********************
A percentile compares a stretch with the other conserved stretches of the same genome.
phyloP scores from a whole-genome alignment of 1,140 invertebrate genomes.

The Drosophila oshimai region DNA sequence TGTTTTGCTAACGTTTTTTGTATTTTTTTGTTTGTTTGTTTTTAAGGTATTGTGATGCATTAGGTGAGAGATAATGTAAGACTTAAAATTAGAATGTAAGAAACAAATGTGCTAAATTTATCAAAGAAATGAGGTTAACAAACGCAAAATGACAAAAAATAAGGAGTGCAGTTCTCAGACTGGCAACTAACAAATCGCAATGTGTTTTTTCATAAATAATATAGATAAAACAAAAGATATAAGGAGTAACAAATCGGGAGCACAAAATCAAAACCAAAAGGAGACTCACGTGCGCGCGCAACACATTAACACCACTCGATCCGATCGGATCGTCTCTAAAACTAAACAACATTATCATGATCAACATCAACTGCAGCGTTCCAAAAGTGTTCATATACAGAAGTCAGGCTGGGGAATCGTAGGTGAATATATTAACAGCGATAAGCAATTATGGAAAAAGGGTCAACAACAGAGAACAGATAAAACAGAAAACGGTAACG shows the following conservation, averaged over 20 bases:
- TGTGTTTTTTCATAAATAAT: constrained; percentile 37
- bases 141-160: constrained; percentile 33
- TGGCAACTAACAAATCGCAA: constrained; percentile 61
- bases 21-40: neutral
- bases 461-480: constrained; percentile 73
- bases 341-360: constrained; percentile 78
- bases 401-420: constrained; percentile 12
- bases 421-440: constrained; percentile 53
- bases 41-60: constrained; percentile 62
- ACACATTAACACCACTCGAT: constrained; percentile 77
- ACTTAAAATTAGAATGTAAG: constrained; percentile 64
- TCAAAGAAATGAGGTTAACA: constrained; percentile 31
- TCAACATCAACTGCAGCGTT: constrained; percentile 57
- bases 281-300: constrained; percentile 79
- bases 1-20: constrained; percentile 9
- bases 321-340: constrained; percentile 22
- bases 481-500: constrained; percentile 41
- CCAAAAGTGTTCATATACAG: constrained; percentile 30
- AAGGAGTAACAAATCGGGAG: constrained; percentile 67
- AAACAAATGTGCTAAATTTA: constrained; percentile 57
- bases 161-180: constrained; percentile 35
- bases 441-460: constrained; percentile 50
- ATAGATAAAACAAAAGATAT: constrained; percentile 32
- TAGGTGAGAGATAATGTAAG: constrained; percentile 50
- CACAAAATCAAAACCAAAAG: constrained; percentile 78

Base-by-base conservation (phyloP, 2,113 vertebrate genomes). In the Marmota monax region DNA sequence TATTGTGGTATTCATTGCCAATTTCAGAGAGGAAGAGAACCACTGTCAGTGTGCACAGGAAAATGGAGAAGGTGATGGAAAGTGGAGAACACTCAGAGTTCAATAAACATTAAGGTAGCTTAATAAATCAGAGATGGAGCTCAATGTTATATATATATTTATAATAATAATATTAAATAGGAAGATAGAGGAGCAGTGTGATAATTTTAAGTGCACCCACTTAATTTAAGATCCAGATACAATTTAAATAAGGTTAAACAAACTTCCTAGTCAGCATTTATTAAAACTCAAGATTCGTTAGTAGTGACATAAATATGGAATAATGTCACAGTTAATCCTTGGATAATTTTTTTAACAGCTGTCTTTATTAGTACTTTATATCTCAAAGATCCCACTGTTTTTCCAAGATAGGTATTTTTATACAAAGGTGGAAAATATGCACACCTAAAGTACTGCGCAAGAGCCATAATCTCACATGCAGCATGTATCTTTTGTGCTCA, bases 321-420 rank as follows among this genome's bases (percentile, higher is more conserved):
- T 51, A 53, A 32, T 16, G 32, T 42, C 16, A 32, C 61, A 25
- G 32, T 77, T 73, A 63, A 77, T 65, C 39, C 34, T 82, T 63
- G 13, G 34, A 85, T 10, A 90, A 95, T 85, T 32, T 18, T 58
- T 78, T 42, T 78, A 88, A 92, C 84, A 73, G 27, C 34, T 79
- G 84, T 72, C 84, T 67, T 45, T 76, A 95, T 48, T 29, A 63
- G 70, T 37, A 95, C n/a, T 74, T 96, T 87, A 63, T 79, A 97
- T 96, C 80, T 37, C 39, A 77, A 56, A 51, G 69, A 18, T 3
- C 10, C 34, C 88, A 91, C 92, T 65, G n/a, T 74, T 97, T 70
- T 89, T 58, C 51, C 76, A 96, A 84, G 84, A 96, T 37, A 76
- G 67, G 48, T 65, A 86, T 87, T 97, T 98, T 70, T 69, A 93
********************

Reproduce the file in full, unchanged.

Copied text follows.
A percentile compares a stretch with the other conserved stretches of the same genome.
phyloP scores from a whole-genome alignment of 1,140 invertebrate genomes.

The Drosophila oshimai region DNA sequence TGTTTTGCTAACGTTTTTTGTATTTTTTTGTTTGTTTGTTTTTAAGGTATTGTGATGCATTAGGTGAGAGATAATGTAAGACTTAAAATTAGAATGTAAGAAACAAATGTGCTAAATTTATCAAAGAAATGAGGTTAACAAACGCAAAATGACAAAAAATAAGGAGTGCAGTTCTCAGACTGGCAACTAACAAATCGCAATGTGTTTTTTCATAAATAATATAGATAAAACAAAAGATATAAGGAGTAACAAATCGGGAGCACAAAATCAAAACCAAAAGGAGACTCACGTGCGCGCGCAACACATTAACACCACTCGATCCGATCGGATCGTCTCTAAAACTAAACAACATTATCATGATCAACATCAACTGCAGCGTTCCAAAAGTGTTCATATACAGAAGTCAGGCTGGGGAATCGTAGGTGAATATATTAACAGCGATAAGCAATTATGGAAAAAGGGTCAACAACAGAGAACAGATAAAACAGAAAACGGTAACG shows the following conservation, averaged over 20 bases:
- TGTGTTTTTTCATAAATAAT: constrained; percentile 37
- bases 141-160: constrained; percentile 33
- TGGCAACTAACAAATCGCAA: constrained; percentile 61
- bases 21-40: neutral
- bases 461-480: constrained; percentile 73
- bases 341-360: constrained; percentile 78
- bases 401-420: constrained; percentile 12
- bases 421-440: constrained; percentile 53
- bases 41-60: constrained; percentile 62
- ACACATTAACACCACTCGAT: constrained; percentile 77
- ACTTAAAATTAGAATGTAAG: constrained; percentile 64
- TCAAAGAAATGAGGTTAACA: constrained; percentile 31
- TCAACATCAACTGCAGCGTT: constrained; percentile 57
- bases 281-300: constrained; percentile 79
- bases 1-20: constrained; percentile 9
- bases 321-340: constrained; percentile 22
- bases 481-500: constrained; percentile 41
- CCAAAAGTGTTCATATACAG: constrained; percentile 30
- AAGGAGTAACAAATCGGGAG: constrained; percentile 67
- AAACAAATGTGCTAAATTTA: constrained; percentile 57
- bases 161-180: constrained; percentile 35
- bases 441-460: constrained; percentile 50
- ATAGATAAAACAAAAGATAT: constrained; percentile 32
- TAGGTGAGAGATAATGTAAG: constrained; percentile 50
- CACAAAATCAAAACCAAAAG: constrained; percentile 78

Base-by-base conservation (phyloP, 2,113 vertebrate genomes). In the Marmota monax region DNA sequence TATTGTGGTATTCATTGCCAATTTCAGAGAGGAAGAGAACCACTGTCAGTGTGCACAGGAAAATGGAGAAGGTGATGGAAAGTGGAGAACACTCAGAGTTCAATAAACATTAAGGTAGCTTAATAAATCAGAGATGGAGCTCAATGTTATATATATATTTATAATAATAATATTAAATAGGAAGATAGAGGAGCAGTGTGATAATTTTAAGTGCACCCACTTAATTTAAGATCCAGATACAATTTAAATAAGGTTAAACAAACTTCCTAGTCAGCATTTATTAAAACTCAAGATTCGTTAGTAGTGACATAAATATGGAATAATGTCACAGTTAATCCTTGGATAATTTTTTTAACAGCTGTCTTTATTAGTACTTTATATCTCAAAGATCCCACTGTTTTTCCAAGATAGGTATTTTTATACAAAGGTGGAAAATATGCACACCTAAAGTACTGCGCAAGAGCCATAATCTCACATGCAGCATGTATCTTTTGTGCTCA, bases 321-420 rank as follows among this genome's bases (percentile, higher is more conserved):
- T 51, A 53, A 32, T 16, G 32, T 42, C 16, A 32, C 61, A 25
- G 32, T 77, T 73, A 63, A 77, T 65, C 39, C 34, T 82, T 63
- G 13, G 34, A 85, T 10, A 90, A 95, T 85, T 32, T 18, T 58
- T 78, T 42, T 78, A 88, A 92, C 84, A 73, G 27, C 34, T 79
- G 84, T 72, C 84, T 67, T 45, T 76, A 95, T 48, T 29, A 63
- G 70, T 37, A 95, C n/a, T 74, T 96, T 87, A 63, T 79, A 97
- T 96, C 80, T 37, C 39, A 77, A 56, A 51, G 69, A 18, T 3
- C 10, C 34, C 88, A 91, C 92, T 65, G n/a, T 74, T 97, T 70
- T 89, T 58, C 51, C 76, A 96, A 84, G 84, A 96, T 37, A 76
- G 67, G 48, T 65, A 86, T 87, T 97, T 98, T 70, T 69, A 93